Dear Diary: When Do the Kids Leave?

Dear Diary,
There were so many things I had planned for us to do as a family this summer and we didn’t do any of them. The kids are 9, 11 and 13, and finally old enough that we don’t have to pack juice boxes and diapers to go anywhere.  But, it seemed like we had the money but not the time, or the time but not the money.
George and I wanted to take the kids to Disney World, but we didn’t have enough money, so we ended up going to Tanger Mall and Dairy Queen. The kids got to buy videos, clothes, and hideous posters for their rooms. I think we spent almost as much money, but saved on gas to Florida. We loaded them up on high fructose junk foods and ice cream for the ride home to put them in a sugar coma so at least we’d have peace on the journey.
We hoped to enjoy several boat outings with Uncle Mike this summer, but Mike’s engine never got repaired. So, we busted our shocks driving the kids out to Shell Beach. We tried to get them to cross the channel on their air mattresses. We figured the current would take them toward Riverhead till they hit land, and that would give me uninterrupted time to clean and purge their rooms. But they were wise to us and wouldn’t take the bait. They made some threats about calling CPS and requesting that they be put in a foster home instead of living with us. George and I got all excited about them leaving, but then those rotten kids reneged and they’re still here.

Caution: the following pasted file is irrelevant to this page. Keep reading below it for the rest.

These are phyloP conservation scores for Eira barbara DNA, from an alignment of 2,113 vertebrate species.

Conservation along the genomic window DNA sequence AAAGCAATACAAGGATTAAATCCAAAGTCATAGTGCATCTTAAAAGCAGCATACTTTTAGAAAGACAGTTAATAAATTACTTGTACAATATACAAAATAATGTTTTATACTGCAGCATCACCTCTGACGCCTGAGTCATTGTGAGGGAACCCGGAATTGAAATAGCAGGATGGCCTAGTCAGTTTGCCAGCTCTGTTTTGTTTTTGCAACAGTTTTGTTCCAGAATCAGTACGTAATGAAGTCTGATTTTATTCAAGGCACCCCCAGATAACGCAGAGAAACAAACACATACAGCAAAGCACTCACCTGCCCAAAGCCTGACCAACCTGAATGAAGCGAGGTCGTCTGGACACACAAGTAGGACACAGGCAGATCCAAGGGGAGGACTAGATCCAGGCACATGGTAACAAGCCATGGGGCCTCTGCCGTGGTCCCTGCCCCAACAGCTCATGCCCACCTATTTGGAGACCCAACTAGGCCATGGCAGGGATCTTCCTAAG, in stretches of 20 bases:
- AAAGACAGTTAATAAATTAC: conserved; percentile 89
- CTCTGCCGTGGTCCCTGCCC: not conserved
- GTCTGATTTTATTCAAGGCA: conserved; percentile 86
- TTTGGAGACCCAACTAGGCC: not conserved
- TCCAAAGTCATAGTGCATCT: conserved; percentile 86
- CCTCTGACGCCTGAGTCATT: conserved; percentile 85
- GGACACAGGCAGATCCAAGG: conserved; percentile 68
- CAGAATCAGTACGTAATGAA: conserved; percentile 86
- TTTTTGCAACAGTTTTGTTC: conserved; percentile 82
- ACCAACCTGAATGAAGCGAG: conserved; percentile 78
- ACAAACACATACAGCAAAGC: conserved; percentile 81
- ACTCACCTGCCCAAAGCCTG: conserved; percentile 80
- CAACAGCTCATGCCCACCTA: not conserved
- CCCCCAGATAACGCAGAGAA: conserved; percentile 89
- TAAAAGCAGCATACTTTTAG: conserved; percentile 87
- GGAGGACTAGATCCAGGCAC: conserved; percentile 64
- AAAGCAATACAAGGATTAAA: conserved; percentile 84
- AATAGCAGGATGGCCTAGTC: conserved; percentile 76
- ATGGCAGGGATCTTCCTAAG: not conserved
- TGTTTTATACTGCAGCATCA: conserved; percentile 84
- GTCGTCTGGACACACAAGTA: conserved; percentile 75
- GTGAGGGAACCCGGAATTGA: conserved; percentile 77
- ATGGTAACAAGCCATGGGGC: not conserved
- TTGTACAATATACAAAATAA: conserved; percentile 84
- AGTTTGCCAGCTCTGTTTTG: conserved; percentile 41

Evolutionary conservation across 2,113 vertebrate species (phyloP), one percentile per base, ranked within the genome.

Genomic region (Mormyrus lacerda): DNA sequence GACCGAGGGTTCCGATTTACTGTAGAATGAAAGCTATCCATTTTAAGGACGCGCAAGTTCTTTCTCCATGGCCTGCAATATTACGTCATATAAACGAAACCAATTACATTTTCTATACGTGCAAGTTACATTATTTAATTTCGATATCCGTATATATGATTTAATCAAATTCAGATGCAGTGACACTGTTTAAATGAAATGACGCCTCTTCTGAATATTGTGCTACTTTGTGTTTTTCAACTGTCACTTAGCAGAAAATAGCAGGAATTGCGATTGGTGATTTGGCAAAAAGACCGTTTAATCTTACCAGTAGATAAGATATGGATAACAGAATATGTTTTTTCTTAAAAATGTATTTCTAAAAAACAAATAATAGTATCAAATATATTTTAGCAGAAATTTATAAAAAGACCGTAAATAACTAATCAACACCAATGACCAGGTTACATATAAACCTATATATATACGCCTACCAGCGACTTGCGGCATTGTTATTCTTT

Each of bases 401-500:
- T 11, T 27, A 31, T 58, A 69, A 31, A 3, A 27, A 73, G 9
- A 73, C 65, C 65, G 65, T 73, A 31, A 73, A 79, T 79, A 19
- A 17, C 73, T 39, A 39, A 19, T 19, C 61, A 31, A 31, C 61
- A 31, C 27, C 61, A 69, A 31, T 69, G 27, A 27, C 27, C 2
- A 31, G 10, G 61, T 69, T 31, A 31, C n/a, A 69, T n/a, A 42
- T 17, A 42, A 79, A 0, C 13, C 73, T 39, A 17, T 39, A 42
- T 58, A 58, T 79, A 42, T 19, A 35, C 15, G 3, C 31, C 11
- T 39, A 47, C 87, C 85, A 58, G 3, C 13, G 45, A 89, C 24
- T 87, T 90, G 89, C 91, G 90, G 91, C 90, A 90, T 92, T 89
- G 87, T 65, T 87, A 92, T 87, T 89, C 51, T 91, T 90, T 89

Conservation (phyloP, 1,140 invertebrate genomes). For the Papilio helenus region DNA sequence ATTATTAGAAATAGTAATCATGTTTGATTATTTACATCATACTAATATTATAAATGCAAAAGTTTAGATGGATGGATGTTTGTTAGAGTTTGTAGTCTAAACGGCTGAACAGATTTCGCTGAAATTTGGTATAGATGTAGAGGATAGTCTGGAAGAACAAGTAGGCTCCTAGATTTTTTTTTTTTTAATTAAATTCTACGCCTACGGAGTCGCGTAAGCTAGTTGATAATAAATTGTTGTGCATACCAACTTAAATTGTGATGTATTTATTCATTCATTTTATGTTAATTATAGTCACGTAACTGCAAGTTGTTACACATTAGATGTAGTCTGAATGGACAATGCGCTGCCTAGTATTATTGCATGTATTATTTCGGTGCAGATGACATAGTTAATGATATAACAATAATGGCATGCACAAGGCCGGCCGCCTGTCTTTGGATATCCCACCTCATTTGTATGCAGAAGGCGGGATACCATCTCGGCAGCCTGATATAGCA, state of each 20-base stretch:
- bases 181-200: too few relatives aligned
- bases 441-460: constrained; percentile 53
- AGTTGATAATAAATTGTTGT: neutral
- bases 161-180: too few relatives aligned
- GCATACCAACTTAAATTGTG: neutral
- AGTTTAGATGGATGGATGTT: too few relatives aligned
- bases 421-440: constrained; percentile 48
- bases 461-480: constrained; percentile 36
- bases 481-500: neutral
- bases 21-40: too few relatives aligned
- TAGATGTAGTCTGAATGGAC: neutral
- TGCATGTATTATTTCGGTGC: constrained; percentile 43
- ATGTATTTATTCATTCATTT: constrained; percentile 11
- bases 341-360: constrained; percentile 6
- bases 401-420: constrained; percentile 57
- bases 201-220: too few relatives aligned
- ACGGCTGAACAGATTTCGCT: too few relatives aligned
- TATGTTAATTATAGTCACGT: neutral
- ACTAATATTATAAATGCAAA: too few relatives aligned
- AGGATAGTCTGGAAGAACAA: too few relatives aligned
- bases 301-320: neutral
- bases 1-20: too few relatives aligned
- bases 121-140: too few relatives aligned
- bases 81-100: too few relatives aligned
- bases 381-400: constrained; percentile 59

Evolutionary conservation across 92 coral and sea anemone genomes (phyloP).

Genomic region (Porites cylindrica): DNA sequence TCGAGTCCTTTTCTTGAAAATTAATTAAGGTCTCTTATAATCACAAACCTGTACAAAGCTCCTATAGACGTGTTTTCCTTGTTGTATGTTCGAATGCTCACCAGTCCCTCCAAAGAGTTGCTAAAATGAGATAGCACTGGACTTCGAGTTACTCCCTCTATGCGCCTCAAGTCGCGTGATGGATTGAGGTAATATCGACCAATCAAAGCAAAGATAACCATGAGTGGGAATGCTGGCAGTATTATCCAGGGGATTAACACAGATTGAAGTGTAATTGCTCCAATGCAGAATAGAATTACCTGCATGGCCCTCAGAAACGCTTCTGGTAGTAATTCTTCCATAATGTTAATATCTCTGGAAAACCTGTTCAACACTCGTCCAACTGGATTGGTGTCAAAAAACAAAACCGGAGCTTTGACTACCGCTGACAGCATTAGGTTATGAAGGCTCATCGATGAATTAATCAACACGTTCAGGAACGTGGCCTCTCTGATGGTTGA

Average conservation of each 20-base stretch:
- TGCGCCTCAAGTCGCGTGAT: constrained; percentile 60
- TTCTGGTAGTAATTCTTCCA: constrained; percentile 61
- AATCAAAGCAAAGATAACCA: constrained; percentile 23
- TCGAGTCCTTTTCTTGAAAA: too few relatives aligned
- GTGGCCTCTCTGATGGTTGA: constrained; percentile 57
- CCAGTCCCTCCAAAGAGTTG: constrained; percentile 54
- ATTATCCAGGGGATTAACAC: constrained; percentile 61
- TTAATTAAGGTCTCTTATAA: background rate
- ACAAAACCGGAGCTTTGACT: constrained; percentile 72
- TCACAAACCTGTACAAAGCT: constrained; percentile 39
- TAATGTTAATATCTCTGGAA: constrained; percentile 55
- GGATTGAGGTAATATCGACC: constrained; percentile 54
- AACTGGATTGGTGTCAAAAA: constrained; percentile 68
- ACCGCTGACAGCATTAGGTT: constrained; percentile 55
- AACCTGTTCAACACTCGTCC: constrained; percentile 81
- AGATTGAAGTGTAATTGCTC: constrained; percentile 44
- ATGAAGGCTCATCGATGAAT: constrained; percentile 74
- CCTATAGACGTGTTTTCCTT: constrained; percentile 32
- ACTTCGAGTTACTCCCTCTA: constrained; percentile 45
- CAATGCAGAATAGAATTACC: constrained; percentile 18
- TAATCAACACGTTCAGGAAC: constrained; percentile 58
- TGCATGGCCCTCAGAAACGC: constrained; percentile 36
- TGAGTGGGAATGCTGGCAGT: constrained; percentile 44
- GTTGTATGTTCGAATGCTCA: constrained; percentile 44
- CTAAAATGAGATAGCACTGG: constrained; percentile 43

We thought we might take them for an educational trip, to see West Point or something like that. We ended up taking them to Mashomack Preserve for one of their tours.  George and I managed to lose them in the woods and slip away for a box lunch from the IGA.  But then we got a call from the Preserve, some rule about you have to leave with as many kids as you brought, so we picked them up.  They were full of ticks, so we made them sleep on the porch until they were sure they got all the ticks off. Then George put Lysol in his garden sprayer and hosed them down.
Then we thought, let’s try to eat healthier and make a veggie garden. They were trying to text their friends while planting seedlings. This only would have taken half a day, you’d think they could put down the phones for four hours—oh God forbid!  They might miss something! They never got serious and ended up throwing dirt at each other and then I got a big clump in the face, and if George hadn’t been there to get the ax from me, I don’t know what would have happened.  He thought I was going to attack the kids with the ax. But I was going to use the ax to destroy their phones. I was going to use the hammer to hit them.
George thought, if they’re like this when they’re 18, we could invent our own Witness Protection program. We could change our names and sneak away in the night. And in two or three weeks when they notice no laundry is done and there’s no food in the house, they’ll realize we’re gone, but by then, it will be too late.
I love my Georgie, I can always count on him to see the silver lining

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